The degree of pathologic response of tumor to primary chemotherapy is
of considerable prognostic importance in patients with breast cancer.
The addition of docetaxel (Taxotere) to an anthracycline-based
primary chemotherapy regimen has been shown to result in
significantly improved pathologic breast cancer response. The
identification of predictors of treatment response will permit
cytotoxic regimens to be tailored to individual patient requirements
and permit pathologic response rates to be improved.
Estrogen-receptor (ER) status and tumor grade are known prognostic
factors for survival, although their ability to predict the response
of breast cancers to chemotherapy is uncertain. Expression of the
oncogene HER2 has been shown to predict susceptibility to doxorubicin
and resistance to cyclophosphamide (Cytoxan, Neosar). However, the
predictive value of HER2 expression in patients who receive docetaxel
The aim of this study was to identify any relationship between ER
status, tumor grade, HER2 expression, and a substantial pathologic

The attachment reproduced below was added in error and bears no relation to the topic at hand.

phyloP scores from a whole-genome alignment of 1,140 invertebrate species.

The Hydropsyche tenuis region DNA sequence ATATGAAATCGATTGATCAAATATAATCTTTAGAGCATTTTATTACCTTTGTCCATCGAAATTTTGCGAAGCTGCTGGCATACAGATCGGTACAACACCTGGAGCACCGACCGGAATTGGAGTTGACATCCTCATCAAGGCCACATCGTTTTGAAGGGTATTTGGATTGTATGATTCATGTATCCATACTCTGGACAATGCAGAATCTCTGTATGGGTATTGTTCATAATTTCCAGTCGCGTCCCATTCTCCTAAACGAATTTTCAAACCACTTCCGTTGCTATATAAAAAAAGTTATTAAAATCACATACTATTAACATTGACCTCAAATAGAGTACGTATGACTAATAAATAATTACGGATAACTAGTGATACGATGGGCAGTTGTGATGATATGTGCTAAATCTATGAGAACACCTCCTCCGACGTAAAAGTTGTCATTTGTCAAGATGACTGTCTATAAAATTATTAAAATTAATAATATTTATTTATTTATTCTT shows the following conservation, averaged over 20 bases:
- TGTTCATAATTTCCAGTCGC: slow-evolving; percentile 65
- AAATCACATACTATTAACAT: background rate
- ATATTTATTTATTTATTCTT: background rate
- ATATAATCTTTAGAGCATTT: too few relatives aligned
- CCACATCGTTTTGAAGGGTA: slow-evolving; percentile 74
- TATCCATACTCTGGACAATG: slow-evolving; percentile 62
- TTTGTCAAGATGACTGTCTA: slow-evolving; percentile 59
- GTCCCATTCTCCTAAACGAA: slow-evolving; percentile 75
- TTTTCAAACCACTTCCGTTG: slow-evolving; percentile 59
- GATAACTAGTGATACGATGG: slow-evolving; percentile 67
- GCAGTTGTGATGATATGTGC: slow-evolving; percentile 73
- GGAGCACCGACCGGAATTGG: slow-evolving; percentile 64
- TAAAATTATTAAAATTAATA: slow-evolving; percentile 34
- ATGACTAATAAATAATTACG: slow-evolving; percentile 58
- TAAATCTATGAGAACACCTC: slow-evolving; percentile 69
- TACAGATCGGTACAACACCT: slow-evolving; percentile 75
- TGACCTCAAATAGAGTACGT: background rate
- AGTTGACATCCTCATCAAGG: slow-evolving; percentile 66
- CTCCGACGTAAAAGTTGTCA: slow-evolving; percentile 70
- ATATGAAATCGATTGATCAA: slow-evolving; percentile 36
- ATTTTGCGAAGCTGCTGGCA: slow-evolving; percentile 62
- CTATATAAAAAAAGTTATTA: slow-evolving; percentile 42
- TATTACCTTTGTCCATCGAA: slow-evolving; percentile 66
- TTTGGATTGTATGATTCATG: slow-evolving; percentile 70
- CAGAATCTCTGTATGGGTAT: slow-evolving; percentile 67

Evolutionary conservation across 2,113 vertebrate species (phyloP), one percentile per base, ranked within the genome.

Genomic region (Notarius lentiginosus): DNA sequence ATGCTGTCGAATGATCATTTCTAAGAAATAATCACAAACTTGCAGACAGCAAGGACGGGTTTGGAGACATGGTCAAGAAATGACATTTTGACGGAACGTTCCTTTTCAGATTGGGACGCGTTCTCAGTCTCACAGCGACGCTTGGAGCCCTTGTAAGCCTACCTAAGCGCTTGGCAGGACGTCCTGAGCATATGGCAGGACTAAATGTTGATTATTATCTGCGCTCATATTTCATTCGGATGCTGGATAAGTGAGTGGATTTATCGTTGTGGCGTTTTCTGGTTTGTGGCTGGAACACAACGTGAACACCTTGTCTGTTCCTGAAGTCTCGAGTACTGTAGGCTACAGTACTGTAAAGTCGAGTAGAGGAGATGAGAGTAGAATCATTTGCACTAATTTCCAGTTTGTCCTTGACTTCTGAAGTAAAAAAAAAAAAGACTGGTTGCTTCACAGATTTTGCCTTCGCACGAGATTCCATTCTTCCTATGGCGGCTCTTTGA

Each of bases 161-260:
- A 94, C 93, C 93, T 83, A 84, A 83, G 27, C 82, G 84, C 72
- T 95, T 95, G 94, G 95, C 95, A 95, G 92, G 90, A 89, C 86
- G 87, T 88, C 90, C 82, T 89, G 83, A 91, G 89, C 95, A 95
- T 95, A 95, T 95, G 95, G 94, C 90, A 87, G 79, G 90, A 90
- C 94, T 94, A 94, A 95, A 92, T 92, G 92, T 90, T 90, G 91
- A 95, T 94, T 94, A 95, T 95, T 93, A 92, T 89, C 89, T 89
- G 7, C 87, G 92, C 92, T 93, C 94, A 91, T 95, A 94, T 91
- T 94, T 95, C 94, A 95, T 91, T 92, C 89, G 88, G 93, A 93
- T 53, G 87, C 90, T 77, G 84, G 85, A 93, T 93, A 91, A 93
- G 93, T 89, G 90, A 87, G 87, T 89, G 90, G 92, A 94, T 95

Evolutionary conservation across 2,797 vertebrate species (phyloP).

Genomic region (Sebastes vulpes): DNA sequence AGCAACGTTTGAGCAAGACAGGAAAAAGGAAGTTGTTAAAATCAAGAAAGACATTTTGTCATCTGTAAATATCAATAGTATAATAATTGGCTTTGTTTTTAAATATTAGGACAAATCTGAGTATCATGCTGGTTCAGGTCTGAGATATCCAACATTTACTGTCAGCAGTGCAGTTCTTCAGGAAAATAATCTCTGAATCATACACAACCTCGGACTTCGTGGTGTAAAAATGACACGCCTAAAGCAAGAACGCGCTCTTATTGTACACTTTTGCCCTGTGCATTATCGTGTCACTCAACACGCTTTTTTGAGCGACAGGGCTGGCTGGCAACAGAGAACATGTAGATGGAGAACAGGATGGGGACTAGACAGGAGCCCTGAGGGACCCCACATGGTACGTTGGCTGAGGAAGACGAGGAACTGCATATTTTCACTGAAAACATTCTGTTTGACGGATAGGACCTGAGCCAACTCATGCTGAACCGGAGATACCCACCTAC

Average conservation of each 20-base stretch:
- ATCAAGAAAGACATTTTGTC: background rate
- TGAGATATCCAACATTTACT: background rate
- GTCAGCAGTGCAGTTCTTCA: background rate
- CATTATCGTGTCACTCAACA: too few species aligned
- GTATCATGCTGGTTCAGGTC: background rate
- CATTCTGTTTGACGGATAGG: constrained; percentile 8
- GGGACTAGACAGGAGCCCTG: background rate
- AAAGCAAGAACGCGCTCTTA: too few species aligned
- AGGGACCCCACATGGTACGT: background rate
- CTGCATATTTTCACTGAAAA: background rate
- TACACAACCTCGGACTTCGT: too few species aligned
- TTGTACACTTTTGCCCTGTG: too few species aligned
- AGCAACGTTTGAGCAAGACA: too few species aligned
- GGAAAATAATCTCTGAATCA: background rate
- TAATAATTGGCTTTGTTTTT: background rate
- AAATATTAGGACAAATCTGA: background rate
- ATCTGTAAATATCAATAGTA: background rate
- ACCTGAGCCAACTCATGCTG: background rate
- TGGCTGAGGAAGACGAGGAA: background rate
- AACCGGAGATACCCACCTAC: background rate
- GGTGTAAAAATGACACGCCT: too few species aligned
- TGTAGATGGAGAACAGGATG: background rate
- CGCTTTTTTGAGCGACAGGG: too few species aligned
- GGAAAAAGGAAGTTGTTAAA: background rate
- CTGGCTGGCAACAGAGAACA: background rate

response in patients with breast cancer following treatment with docetaxel.
Histopathologic parameters were studied on core biopsies taken from
101 patients with breast cancer prior to receiving primary docetaxel.
Tumors were typed and graded. Immunohistochemistry was carried out
using a standard three-stage avidin biotin peroxidase complex
technique. Antigen retrieval employed microwave technology. Specific
monoclonal antibodies (with appropriate controls) were used to detect
estrogen receptors and HER2 oncoprotein. Pathologic response was
determined from operative specimens.
Univariate and multivariate analysis (UA and MVA) (logistic
regression) were used to assess the predictive power of each
variable. Univariate analysis revealed that ER negativity (P
< .001) but not HER2 positivity (P = .289) distinguished
patients with a substantial pathologic response. Multivariate
analysis suggested that only ER negativity (P = .010)
independently predicted a substantial response. High tumor grade,
tumor type, and node status did not predict a good response on UA or MVA.
CONCLUSION: Breast cancers that are estrogen-receptor negative are
more likely to achieve a near-complete or complete pathologic
response to primary docetaxel.